Do we know what we eat?
It is important to know what exactly is hidden behind the components of the cereals that we give our children and those that many of us consume assiduously for breakfast, sometimes mistakenly believing that we are eating a healthy meal.
These are the components that we must make sure that they are not present in the cereals we buy, no matter how natural they are. We must take a moment and check the labels to know what we are consuming.
Many cereals have a high content of sugars (in fact they "inflate" them with this substance) and in general when the labels say "sugars" the corn or fructose is almost always present. But what they do not clarify is the origin of these sweeteners or that many of them are made with transgenic or GMO corn; so unless otherwise specified, there is no choice but to hesitate.
These types of oils contain trans fats, which are linked to cancer, heart disease, and immune problems. Hydrogenated oils are full of saturated fat.
Also, some companies simply label “hydrogenated oils” so you cannot be sure if there is trans fat in the product and generally if there is less than 0.5 grams of trans fat per serving, companies can write “0 grams of Trans fat".
This additive has been linked to cancer in some studies. The National Institutes and the US National Health Toxicology Programs have concluded that "it is reasonable to predict that BHA is a human carcinogen."
In general it is a derivative of transgenic soy and according to the Cornucopia Institute this additive often contains toxins. The processing of soy lecithin often involves the use of hexane of which traces or residues may remain and is an element that is registered by the WHO as a potential carcinogen and neurotoxic.
This natural flavoring is proving quite controversial since WebMD warns that it can affect blood sugar levels, so it should not be consumed by people with diabetes and even less if they are children. It has also been linked to allergies, intolerance, headaches, and irritability.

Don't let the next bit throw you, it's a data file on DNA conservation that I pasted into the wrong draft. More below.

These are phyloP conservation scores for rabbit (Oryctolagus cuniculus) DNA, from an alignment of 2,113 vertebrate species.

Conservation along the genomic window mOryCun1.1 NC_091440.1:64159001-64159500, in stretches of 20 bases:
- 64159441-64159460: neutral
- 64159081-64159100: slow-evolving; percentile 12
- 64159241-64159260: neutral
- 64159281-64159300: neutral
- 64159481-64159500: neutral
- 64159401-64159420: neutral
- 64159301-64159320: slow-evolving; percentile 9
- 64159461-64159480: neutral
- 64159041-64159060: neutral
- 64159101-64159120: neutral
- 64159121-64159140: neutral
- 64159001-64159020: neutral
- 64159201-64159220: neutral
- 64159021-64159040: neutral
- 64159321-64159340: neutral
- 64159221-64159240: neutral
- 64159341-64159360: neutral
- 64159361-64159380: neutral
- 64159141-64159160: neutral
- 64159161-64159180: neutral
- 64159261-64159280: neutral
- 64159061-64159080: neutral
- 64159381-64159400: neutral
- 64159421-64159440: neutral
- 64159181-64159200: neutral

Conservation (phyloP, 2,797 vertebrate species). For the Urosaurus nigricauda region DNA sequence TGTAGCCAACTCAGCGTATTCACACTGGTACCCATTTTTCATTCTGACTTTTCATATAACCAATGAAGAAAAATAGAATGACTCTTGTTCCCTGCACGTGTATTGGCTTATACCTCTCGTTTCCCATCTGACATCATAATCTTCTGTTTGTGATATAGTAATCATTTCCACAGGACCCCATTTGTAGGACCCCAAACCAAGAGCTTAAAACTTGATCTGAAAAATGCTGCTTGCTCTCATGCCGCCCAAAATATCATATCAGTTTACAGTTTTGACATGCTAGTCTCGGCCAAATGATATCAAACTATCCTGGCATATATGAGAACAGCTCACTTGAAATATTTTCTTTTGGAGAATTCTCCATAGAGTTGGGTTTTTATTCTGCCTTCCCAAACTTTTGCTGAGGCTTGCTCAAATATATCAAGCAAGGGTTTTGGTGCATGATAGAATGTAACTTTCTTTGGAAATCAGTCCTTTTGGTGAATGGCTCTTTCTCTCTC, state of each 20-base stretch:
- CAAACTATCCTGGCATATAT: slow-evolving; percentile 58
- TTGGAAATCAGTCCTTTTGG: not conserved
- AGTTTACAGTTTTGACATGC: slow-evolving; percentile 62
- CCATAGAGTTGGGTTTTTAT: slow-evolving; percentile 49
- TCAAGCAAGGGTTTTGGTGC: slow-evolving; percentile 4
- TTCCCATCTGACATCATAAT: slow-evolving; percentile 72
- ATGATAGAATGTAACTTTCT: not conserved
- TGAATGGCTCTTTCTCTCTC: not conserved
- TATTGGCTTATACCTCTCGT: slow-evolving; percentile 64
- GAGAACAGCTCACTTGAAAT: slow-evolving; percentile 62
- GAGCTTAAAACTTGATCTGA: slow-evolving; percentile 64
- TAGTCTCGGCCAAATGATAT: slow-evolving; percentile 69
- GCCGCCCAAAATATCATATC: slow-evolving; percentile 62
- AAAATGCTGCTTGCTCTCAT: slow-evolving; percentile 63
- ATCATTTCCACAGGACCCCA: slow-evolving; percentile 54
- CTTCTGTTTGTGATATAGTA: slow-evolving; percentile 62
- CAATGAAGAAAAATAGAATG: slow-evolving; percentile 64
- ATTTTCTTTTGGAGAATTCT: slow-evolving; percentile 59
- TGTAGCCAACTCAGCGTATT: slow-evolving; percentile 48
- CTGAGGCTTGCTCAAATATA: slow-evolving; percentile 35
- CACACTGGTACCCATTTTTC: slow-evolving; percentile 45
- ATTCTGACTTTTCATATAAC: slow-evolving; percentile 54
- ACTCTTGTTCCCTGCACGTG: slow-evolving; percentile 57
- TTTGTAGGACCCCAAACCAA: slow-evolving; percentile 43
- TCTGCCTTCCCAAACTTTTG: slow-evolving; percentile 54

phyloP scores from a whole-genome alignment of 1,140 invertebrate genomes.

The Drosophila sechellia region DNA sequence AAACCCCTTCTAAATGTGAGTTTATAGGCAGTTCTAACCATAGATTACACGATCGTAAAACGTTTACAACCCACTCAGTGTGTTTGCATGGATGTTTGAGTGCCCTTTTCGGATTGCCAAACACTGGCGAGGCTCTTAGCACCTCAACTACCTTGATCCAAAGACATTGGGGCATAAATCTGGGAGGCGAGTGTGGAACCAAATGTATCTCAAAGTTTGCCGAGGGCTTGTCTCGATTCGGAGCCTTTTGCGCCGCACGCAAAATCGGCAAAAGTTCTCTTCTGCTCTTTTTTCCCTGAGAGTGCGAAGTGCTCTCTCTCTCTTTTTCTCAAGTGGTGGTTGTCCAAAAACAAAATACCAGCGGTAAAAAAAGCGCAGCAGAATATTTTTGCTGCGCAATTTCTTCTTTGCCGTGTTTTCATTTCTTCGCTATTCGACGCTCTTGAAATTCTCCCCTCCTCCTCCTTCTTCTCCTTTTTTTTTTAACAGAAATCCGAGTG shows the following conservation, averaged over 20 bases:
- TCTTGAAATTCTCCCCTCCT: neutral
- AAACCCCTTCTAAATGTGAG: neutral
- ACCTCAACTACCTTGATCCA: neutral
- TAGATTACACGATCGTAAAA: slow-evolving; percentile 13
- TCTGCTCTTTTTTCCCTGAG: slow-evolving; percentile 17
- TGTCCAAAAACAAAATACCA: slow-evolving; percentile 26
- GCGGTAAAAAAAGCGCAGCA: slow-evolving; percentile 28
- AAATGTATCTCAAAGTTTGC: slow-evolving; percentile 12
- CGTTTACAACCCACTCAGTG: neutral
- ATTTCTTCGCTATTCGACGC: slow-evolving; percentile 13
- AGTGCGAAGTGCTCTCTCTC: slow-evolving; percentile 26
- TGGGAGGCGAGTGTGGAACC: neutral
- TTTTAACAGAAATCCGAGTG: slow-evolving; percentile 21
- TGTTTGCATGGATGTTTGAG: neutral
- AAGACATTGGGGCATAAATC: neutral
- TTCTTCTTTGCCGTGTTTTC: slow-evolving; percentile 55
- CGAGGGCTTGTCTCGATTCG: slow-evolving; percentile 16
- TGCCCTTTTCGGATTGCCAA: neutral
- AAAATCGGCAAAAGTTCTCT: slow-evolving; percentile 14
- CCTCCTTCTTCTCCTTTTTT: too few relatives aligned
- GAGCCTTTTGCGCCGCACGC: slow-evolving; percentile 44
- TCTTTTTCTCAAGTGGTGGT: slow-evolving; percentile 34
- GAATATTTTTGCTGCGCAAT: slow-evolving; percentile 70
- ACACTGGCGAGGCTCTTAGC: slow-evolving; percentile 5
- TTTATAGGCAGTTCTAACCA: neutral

Most cereals are manufactured using a process called "extrusion" that exposes the grains to high levels of heat and pressure, which changes the chemical nature of the grains, turning them into processed foods and destroying most of the nutrients. natural grains. For this reason, many cereals are fortified with vitamins and minerals, although extrusion can destroy added nutrients as well.
Some cereal manufacturers try to cover up their high sugar content with fortification, that is, adding new nutrients after the fact, since extrusion can remove these additions as well.
Another problem with fortified foods is that some can contain too many nutrients and end up being toxic. An Environmental Working Group did a study of the main infant cereals and found that in a normal serving the content of zinc, niacin and Vitamin A was much higher than the RDA (recommended daily dose) for a child.
Many cereals use artificial colorants that sometimes only mention a number of numbers and letters that is actually the coding for it, but on the label they do not really give reliable information about what they are really putting in our children's breakfast .
The same happens with flavorings as with colorings or flavorings (the latter may also contain phthalates and companies are not obliged to mention this "detail" on the labels), only a code is put, but we do not know the components or the grade of toxicity they may have.
A final thought
There is no doubt that breakfast is the main meal and that it should be healthy, abundant and nutritious, but does it have to have cereals from colorful boxes and television prestige? A breakfast of seasonal fruits, whole wheat bread, natural jams, organic ham or sausages and / or organic vegetables, can contain all the necessary nutrients and none of the elements that we mentioned before.
We must begin to be aware that not everything that appears on TV is healthy because its advertisers say so and that as consumers and buyers we have the right to decide what we eat and what not. At the end of the day we are the ones who pay what we bring to our table, let's choose it well.